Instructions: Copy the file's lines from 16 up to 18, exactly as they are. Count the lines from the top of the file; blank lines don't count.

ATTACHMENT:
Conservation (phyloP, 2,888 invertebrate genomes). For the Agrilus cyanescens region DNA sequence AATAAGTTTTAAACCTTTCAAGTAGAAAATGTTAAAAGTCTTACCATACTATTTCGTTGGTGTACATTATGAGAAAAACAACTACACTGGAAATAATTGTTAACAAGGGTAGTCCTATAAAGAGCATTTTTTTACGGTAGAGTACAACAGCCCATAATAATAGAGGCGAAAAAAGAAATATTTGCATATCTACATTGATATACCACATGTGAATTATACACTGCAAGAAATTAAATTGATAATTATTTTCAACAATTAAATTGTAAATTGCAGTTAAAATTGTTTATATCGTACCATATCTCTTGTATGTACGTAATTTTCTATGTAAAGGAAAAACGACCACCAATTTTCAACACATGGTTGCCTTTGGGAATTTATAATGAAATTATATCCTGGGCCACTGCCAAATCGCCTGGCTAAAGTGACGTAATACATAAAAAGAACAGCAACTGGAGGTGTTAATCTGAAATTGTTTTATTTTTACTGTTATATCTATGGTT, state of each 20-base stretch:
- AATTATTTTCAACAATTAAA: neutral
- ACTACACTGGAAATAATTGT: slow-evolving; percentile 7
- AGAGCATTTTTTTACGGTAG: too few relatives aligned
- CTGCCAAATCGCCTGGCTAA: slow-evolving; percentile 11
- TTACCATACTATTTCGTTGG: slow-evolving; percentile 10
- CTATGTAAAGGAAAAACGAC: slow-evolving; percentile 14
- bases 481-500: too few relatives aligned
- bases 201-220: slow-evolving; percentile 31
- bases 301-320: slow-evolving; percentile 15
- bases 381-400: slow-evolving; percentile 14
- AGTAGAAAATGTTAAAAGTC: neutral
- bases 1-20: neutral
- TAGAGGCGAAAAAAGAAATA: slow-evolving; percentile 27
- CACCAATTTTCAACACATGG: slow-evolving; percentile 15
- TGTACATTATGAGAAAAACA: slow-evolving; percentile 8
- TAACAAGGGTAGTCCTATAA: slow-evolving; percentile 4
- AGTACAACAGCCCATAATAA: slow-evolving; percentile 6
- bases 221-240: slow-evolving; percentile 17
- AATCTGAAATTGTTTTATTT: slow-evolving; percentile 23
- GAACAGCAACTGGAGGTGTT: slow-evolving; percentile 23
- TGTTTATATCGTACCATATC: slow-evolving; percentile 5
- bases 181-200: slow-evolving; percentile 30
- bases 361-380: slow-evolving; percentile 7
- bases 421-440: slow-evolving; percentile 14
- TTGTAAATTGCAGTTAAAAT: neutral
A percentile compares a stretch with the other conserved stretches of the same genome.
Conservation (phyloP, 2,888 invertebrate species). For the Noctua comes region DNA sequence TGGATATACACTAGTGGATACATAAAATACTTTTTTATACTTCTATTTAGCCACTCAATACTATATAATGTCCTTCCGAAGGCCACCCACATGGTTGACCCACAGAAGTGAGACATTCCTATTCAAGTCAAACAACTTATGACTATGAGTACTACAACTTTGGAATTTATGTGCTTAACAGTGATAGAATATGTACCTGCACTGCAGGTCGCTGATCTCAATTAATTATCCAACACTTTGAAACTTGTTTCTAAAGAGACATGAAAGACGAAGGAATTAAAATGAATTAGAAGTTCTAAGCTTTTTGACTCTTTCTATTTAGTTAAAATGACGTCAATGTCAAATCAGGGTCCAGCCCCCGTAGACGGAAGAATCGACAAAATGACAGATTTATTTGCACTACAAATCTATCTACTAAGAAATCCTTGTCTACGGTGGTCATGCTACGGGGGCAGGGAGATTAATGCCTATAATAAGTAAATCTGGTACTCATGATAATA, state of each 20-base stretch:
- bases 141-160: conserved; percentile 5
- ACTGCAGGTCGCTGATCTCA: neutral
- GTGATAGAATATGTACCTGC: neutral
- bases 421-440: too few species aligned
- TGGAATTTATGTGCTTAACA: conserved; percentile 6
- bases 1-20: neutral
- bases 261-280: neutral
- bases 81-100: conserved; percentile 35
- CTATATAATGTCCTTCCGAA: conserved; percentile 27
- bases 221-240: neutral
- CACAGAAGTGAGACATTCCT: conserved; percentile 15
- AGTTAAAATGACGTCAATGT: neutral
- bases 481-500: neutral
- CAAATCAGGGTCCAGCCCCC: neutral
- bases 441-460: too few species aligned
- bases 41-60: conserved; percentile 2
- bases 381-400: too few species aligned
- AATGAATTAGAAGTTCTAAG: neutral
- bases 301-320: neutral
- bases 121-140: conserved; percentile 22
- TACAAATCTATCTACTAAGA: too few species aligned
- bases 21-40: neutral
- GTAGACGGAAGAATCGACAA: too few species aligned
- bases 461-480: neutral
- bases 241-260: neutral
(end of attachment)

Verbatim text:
- TGTACATTATGAGAAAAACA: slow-evolving; percentile 8
- TAACAAGGGTAGTCCTATAA: slow-evolving; percentile 4
- AGTACAACAGCCCATAATAA: slow-evolving; percentile 6